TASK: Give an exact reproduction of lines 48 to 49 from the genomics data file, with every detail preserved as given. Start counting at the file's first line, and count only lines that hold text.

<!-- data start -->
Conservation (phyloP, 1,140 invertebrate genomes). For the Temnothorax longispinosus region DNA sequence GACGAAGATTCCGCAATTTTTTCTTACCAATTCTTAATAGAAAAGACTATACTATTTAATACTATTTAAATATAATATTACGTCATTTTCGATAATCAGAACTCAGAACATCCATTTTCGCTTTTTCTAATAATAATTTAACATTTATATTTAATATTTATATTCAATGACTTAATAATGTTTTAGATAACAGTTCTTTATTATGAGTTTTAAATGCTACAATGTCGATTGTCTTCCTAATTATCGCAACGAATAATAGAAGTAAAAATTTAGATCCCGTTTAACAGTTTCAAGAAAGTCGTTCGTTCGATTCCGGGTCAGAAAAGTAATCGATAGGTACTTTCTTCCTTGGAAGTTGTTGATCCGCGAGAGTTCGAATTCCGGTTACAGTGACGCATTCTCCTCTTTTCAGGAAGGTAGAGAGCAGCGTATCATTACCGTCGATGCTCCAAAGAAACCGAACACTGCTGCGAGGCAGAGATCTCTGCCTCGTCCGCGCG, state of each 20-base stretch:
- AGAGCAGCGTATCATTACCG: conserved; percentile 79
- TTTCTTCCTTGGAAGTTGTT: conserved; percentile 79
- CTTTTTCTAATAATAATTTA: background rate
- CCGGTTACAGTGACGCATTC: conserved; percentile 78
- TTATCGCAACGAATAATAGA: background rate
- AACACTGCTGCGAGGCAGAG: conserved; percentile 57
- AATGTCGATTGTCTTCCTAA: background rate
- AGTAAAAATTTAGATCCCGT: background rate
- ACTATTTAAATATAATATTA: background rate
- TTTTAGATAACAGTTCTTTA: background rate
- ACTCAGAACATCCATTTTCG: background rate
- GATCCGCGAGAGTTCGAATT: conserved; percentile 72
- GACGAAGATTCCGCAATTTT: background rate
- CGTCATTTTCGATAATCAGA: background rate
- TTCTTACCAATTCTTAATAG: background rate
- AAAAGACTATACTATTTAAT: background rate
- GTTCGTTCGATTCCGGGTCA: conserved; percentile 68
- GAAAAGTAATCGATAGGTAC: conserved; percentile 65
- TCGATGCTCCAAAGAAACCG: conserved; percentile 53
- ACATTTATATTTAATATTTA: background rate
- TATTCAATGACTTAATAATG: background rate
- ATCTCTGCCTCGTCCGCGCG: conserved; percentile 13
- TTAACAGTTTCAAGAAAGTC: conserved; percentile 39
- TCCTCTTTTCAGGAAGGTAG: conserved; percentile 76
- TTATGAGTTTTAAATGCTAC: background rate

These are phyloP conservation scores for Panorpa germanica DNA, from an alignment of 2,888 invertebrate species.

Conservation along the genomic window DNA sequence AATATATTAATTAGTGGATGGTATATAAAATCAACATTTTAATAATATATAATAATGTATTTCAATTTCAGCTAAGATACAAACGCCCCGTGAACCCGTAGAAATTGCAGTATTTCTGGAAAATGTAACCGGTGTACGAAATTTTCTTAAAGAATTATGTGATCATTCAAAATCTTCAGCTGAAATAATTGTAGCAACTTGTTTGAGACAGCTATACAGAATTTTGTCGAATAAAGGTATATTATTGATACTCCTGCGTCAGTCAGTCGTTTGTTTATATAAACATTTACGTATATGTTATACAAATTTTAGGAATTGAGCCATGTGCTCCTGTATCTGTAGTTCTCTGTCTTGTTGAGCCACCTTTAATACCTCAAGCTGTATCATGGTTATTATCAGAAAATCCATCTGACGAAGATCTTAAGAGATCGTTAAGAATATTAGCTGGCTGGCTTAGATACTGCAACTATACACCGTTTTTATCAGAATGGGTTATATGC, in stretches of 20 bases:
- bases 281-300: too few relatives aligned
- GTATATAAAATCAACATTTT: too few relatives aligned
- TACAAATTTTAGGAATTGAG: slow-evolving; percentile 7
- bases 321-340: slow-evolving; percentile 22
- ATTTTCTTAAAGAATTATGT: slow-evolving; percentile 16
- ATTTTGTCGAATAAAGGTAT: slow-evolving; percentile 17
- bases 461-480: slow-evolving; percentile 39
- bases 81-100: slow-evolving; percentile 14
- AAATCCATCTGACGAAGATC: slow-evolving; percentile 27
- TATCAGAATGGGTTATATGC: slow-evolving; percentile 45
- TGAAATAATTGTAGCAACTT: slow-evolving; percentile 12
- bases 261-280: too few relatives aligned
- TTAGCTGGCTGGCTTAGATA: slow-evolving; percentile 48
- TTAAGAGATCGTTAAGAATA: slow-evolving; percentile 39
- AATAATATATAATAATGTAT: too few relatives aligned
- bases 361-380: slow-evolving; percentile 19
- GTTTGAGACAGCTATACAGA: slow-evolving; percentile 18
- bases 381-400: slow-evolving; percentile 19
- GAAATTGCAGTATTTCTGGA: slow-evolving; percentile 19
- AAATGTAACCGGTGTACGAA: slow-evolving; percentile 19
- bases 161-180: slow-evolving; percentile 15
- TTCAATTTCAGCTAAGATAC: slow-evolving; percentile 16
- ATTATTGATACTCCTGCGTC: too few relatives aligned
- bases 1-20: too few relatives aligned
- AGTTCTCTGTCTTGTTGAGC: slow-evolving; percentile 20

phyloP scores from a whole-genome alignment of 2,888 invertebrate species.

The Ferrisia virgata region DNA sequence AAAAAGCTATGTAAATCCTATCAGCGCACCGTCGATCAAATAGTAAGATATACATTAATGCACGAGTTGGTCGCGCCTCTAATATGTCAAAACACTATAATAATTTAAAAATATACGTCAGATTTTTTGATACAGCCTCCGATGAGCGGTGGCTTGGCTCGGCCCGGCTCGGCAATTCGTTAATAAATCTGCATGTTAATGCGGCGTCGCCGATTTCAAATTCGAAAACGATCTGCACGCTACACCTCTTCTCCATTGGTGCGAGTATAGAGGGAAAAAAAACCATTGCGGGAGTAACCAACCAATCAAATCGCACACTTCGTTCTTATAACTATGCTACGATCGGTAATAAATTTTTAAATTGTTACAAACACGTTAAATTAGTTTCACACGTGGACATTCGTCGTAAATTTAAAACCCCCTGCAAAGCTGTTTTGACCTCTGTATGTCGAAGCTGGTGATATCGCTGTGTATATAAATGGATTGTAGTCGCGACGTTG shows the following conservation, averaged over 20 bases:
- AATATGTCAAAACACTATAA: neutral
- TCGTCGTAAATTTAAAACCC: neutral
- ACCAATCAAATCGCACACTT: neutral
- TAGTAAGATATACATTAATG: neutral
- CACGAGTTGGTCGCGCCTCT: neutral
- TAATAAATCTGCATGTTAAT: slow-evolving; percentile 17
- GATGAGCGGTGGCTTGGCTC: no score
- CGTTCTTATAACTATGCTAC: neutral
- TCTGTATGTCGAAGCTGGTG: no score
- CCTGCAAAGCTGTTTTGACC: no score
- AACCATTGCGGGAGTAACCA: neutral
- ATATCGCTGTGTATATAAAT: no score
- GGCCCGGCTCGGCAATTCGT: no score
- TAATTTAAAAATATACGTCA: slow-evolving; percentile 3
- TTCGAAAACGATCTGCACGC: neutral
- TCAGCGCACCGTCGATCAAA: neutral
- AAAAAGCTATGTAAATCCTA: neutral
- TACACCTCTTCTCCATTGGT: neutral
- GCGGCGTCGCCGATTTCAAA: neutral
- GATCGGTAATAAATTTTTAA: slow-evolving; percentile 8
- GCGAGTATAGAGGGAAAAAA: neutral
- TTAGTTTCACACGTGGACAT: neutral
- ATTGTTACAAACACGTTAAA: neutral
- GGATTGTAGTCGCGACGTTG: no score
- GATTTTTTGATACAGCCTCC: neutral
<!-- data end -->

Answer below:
- AAATGTAACCGGTGTACGAA: slow-evolving; percentile 19
- bases 161-180: slow-evolving; percentile 15